Bond has returned to active service after being in the hands of the Russians for a year, he has been brainwashed. What results from that is really good and made a better story than the next half of the book.
It was an ok read but this just did not resonate for me.
Zohar -
Jul 08, 2017 Zohar - rated it liked it
Shelves: 2017
The Man with the Golden Gun by Ian Fleming is the 12th novel featuring English Secret Service agent James Bond, 007. The book was published in 1965 and became an instant best seller.

James Bond’s final clash with Ernst Stavro Blofeld in Japan ended badly for both. Blofeld died, Bond was lost to the world for a year until he suddenly turned up in London. Once MI6 confirmed Bond’s identity he is interviewed by M and tries to kill his boss – and fails.

MI6 de-programmed Bond and was given a chance to
Jun 14, 2017 Mark rated it liked it
By all accounts, Fleming was running out of steam by the time this one was written, and he may have actually passed away before completing it. Rumors swirled that author Kingsley Amis may have finished this novel, which might explain the shift in tone and the level of excitement at the end. The novel is quite different from the movie of the same name. As the story opens, Bond, after being captured by SPECTRE and brainwashed into attempting an assassination of M, is treated and released, and is a ...more
Erik Graff
Jul 13, 2010 Erik Graff rated it it was ok  ·  review of another edition
Recommends it for: Bond fans
Recommended to Erik by: no one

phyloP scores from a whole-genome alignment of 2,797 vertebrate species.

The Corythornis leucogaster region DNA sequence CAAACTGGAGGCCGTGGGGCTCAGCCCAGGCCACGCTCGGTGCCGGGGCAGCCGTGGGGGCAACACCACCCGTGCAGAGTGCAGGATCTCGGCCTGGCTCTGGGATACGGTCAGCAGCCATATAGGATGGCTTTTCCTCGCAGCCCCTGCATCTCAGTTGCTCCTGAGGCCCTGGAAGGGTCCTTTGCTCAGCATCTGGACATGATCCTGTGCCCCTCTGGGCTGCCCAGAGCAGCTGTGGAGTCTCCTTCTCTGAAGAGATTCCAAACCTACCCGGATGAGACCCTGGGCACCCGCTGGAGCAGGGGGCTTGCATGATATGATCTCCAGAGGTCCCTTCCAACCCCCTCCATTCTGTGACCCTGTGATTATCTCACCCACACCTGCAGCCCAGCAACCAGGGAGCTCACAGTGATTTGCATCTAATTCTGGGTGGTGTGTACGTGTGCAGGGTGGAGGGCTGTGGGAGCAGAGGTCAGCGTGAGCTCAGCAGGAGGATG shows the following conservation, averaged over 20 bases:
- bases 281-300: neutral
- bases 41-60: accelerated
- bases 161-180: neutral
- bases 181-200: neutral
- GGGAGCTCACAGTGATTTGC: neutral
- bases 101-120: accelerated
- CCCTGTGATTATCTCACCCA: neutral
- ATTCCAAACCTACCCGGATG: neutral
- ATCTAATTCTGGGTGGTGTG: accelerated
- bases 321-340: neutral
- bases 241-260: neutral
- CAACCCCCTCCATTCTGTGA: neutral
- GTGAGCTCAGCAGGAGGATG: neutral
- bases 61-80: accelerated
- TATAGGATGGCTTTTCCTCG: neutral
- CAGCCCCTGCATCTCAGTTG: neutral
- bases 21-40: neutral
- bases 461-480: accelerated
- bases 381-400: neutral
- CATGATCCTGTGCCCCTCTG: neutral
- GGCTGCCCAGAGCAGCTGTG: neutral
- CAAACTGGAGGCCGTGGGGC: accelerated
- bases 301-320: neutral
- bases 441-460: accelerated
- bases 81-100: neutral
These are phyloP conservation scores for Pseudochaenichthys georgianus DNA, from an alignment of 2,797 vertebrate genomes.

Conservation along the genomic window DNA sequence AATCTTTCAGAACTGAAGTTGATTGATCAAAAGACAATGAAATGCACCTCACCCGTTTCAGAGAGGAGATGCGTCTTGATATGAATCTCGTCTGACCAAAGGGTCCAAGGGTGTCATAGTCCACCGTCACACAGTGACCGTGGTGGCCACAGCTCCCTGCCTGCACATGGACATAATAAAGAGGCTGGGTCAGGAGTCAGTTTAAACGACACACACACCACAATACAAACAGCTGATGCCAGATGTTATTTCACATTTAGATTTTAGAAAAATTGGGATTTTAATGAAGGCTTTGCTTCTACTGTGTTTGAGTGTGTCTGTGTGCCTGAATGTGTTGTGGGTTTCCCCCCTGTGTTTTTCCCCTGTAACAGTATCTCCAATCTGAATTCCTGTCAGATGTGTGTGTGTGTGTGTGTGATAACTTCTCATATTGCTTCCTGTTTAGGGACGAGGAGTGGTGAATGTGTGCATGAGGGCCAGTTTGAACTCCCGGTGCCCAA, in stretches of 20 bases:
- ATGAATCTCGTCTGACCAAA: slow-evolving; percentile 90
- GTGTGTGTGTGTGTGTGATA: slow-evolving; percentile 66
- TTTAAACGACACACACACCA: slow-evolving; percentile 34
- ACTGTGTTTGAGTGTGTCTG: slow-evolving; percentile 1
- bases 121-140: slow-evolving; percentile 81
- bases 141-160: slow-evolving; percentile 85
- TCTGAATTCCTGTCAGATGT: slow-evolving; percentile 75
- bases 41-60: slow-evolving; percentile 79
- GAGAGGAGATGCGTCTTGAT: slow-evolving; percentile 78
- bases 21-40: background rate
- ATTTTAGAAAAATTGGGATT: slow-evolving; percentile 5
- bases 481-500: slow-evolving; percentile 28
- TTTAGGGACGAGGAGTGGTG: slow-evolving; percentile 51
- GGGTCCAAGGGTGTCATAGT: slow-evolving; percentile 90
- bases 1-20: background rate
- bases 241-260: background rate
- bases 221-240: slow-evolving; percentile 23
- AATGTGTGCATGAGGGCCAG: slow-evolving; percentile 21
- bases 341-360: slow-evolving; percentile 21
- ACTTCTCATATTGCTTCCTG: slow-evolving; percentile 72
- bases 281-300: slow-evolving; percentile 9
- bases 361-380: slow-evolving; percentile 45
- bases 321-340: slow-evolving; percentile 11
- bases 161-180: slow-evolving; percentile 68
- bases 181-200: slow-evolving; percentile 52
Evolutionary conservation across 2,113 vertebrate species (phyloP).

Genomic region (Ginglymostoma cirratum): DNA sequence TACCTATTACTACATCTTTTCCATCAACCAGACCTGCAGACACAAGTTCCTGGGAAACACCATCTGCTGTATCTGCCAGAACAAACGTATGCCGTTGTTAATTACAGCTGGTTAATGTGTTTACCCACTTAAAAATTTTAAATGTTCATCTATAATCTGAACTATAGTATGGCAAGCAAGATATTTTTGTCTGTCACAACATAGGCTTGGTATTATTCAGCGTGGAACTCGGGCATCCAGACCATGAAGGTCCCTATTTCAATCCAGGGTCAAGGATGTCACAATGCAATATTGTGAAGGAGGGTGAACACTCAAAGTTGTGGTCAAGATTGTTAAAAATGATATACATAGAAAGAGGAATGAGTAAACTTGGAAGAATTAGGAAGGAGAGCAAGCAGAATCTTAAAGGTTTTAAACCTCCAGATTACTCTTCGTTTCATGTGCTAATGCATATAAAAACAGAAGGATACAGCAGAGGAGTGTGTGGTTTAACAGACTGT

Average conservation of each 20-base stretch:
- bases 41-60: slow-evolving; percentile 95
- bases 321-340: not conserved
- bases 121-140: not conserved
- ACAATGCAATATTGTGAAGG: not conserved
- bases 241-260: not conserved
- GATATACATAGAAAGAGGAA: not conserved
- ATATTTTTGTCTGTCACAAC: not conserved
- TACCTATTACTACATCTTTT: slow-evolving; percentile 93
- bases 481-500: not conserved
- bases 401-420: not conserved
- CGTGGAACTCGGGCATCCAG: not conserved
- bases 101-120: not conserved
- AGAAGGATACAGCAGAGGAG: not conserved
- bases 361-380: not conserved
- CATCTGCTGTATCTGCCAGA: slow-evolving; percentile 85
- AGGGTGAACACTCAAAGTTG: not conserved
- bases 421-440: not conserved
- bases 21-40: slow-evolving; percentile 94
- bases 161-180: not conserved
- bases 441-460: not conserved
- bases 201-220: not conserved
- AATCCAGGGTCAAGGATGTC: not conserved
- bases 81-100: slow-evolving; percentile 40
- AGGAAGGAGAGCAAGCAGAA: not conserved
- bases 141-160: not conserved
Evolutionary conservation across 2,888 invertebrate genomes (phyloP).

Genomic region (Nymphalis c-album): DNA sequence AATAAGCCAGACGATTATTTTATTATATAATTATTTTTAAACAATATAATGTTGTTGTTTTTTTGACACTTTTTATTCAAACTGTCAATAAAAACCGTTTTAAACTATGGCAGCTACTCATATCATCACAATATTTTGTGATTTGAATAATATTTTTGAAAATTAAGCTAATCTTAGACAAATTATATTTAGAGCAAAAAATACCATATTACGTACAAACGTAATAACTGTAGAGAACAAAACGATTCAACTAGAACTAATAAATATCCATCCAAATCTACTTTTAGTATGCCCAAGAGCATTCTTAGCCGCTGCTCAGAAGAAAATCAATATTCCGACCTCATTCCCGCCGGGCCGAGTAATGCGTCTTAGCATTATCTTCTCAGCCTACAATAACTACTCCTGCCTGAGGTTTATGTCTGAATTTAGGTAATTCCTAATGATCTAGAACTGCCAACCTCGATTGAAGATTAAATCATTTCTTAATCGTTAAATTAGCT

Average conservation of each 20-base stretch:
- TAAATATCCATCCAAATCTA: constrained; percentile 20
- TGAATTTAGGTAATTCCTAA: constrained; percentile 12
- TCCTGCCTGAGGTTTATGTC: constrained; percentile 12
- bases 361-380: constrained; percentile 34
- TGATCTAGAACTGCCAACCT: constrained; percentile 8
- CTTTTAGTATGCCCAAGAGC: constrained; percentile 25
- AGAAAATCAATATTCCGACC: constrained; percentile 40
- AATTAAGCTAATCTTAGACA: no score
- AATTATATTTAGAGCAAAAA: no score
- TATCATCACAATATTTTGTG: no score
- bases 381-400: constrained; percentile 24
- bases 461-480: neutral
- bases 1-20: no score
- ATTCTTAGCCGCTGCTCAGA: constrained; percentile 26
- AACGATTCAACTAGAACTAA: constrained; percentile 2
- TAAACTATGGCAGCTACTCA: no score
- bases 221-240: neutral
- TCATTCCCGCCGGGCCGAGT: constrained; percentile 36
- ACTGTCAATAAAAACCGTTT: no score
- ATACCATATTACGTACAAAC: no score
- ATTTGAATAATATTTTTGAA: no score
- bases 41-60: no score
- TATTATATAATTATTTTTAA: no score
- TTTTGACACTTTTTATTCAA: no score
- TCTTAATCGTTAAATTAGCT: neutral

Shelves: literature
While at Lincoln Junior High School I had two sets of friends. Ralph Bloomdahl and his younger brother, Steve, were the ones in the neighborhood, Ralph having been in class with me since I moved to Park Ridge, Illinois in fifth grade. Like me, he wasn't popular, but at least he wasn't unpopular. In school he was quiet. Outside of school he, Steve and I were into drawing and invented role-playing games involving homemade scooters consisting of old roller skates nailed to pieces of wood and a comm ...more
Sep 26, 2011 Brian rated it liked it
* The thirteenth Bond book.

* Sixth appearance of Leiter.

* The last Bond novel by Ian Fleming, published posthumously. (The fourteenth and last Fleming Bond book is the anthology Octopussy.)

* Perhaps the shortest novel, it begins with a Manchurian Candidate-like opening (that, unfortunately, isn't terribly exciting) then moves into more familiar territory as Bond takes on "Pistols" Scaramanga, the head of a cooperative of criminals that includes Mob-types and a KGB agent.